In Wang & Söderstrom’s First Shop Interior, Color Reigns and 3D-Printed Blobs Act as “Jewelry” For the Space

If you think about it, fashion and interiors share a similar central dilemma: how to create clothing or spaces that are new and interesting enough to get attention, but not so much so that they feel stale or dated too quickly. In both realms, the solution often lies in accessories. Not sure you want to commit to a $10,000 bright-blue sofa? Get a bright-blue pillow or lamp. Can’t afford to retire that wildly printed Gucci suit after one season? Go for the crazy tie or sunglasses. And if you’re designing a store interior that needs to last for years to come — and complement a clothing line that already has a strong visual personality — keep it understated, putting all the personality into the “jewelry.” That’s what the Copenhagen creative duo Wang & Söderström are calling the 3D-printed blobs that cling to the racks in their new shop interiors for Danish fashion brand Stine Goya; set against a simple color-blocked backdrop, the sculptural accents are all removable and replaceable, which will eventually allow the duo to “refresh the store with few material resources,” they say.

It’s a clever approach to retail interiors, despite being Wang & Söderström’s very first, the pair having spent most of their career thus far creating digital campaigns and objects for clients like Nike and Hay. Stine Goya, who founded her eponymous label in 2006, approached the designers for the role regardless, because she appreciated “our way of working with colors, and our shape language,” they note. Goya also envisioned the collaboration as the perfect culmination of her brand’s recent creative reboot: A central player in the explosive rise of Denmark’s boutique fashion scene, alongside brands like Ganni and Baum Und Pferdgarten, its clothes have become more directional in recent seasons, as has its visual identity, which was reworked earlier this year with the Spanish studio Naranjo Etxeberria. Wang & Söderström were brought on to collaborate with the brand and help translate that new energy into its physical spaces.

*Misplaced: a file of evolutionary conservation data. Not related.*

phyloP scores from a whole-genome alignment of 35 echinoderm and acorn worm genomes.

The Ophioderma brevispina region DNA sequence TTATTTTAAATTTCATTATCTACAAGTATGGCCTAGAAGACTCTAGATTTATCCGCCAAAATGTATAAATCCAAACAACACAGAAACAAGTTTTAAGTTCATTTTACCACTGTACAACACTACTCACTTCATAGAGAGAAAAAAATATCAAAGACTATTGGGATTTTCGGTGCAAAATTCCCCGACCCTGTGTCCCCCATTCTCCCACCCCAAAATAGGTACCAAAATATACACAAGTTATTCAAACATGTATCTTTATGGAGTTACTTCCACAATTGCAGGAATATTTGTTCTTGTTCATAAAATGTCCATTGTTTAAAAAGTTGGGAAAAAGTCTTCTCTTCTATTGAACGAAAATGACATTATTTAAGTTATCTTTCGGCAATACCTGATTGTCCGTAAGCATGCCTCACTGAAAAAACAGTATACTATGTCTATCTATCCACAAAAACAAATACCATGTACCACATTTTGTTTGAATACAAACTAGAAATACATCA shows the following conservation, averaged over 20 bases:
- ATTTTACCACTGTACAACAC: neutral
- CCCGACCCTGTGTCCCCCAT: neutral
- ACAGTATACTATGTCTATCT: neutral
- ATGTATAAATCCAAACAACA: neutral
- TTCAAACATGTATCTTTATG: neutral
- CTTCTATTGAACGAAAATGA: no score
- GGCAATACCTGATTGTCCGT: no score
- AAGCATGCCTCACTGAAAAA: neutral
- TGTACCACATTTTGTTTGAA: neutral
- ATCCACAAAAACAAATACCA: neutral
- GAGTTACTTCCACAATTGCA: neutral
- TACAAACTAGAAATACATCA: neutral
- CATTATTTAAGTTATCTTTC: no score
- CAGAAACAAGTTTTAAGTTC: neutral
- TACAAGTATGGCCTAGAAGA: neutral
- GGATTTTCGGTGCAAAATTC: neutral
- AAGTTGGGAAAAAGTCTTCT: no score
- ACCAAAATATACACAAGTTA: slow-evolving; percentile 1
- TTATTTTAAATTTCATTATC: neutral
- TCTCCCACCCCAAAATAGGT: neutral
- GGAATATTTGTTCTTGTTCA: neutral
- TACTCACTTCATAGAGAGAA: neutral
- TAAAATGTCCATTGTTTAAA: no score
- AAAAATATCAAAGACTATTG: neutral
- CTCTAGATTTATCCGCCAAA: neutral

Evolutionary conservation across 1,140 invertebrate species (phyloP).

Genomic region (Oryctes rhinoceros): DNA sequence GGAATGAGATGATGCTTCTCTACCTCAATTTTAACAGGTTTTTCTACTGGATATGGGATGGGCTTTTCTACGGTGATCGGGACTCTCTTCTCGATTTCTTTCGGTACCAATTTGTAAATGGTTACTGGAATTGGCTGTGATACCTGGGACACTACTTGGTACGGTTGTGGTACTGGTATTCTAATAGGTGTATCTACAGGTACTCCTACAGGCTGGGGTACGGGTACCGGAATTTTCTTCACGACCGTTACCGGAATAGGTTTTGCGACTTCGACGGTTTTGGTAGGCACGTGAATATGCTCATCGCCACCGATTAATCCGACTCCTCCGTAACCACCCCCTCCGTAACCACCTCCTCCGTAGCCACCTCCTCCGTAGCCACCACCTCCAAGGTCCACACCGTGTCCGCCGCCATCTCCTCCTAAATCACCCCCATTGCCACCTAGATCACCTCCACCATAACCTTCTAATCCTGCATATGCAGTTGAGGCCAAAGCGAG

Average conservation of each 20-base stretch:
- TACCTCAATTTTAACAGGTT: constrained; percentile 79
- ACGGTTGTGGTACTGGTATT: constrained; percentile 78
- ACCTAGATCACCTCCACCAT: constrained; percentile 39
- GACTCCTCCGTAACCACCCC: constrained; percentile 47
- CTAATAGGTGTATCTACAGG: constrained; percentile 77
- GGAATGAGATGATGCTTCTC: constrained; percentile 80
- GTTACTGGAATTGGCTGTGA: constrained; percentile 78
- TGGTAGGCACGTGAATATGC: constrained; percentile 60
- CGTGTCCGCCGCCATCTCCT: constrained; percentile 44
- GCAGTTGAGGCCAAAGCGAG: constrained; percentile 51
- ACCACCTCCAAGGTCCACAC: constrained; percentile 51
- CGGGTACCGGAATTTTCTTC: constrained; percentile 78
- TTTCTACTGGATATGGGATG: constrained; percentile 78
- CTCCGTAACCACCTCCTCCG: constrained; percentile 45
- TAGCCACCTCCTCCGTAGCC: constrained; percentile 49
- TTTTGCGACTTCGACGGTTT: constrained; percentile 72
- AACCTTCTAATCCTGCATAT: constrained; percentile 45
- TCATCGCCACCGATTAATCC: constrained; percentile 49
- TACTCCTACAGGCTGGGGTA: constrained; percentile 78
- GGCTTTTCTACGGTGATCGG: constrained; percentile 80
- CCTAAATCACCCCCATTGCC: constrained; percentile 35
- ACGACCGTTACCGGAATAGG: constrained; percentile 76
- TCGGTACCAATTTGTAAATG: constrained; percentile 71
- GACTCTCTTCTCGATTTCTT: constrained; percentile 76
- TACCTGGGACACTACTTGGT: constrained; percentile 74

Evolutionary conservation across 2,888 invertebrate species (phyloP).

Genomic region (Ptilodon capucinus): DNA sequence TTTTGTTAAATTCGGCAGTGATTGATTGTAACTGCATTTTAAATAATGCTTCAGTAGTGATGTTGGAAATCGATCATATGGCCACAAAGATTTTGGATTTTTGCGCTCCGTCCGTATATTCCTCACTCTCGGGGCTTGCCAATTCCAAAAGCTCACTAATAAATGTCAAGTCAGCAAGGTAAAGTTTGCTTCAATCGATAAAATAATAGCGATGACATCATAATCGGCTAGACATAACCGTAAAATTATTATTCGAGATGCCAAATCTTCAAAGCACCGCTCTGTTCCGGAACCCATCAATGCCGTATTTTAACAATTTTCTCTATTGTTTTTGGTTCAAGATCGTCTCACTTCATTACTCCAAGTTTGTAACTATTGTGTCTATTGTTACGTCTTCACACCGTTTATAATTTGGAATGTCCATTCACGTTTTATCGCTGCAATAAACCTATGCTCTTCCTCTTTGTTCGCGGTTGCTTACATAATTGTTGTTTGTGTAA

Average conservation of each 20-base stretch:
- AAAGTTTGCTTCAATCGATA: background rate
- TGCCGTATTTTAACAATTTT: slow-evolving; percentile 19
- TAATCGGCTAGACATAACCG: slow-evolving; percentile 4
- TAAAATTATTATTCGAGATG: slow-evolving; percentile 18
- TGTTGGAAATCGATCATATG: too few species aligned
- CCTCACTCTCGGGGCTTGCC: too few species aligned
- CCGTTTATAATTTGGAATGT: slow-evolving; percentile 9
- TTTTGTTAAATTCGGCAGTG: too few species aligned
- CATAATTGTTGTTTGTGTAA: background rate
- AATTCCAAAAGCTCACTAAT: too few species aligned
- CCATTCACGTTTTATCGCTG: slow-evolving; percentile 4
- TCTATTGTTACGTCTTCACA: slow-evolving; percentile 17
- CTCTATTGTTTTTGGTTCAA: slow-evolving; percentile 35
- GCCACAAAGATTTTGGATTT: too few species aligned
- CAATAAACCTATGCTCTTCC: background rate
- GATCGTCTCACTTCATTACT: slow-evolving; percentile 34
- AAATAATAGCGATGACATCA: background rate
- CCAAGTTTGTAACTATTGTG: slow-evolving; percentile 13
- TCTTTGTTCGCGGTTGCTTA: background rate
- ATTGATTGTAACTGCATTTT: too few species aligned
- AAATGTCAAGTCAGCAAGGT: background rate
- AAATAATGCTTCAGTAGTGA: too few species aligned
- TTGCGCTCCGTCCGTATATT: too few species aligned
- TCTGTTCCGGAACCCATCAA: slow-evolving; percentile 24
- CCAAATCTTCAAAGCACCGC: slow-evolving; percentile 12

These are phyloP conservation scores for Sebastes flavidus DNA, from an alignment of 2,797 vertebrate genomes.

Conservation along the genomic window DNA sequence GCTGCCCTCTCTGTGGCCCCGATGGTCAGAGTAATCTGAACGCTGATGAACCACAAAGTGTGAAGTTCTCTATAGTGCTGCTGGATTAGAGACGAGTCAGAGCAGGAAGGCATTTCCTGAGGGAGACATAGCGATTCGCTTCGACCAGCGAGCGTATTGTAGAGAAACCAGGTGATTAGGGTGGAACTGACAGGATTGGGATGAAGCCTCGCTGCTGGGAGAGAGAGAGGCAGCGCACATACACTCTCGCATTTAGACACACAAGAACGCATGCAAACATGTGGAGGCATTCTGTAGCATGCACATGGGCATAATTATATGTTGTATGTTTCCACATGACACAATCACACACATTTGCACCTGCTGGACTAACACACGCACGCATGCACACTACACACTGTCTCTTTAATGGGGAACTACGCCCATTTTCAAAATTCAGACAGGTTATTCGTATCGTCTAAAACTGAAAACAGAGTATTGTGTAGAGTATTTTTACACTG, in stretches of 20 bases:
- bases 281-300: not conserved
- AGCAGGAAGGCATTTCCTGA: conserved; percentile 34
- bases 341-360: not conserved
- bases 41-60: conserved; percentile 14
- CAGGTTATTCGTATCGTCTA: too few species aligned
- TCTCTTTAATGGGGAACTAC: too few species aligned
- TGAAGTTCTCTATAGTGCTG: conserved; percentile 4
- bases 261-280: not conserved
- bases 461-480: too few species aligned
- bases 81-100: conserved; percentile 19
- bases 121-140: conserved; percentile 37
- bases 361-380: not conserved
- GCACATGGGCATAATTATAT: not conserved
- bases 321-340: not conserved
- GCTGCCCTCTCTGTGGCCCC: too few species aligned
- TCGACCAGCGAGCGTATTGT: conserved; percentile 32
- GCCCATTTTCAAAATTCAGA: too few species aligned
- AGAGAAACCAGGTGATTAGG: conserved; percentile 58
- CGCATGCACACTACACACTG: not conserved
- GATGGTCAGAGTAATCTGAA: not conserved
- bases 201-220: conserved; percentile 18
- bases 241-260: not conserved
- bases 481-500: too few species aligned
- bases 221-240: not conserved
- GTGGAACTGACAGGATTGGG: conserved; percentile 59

In the two Danish stores the duo has executed so far, the walls are painted in soft shades of lime green, sage green, and grey, with plush grey carpeting. There are modular, monochromatic podiums and pedestals made from Kvadrat’s Really Solid Textile Board, and a couple of lumpy 3D-printed stools in saturated pinks and oranges borrowed from Stine Goya’s signature palette. And finally, the aluminum racks with their candy colored “rack jewelry,” which echo forms found in Wang & Söderström’s past work and which gave them an opportunity to further their ongoing experimentation with digital fabrication technologies — as well as test some theories about “producing on-demand without over-producing. Even if the other interior elements are standardized,” they explain, “digital machinery makes it easier to create site-specific and custom solutions.” And, for the Stine Goya stores, add a major dose of fun. ◆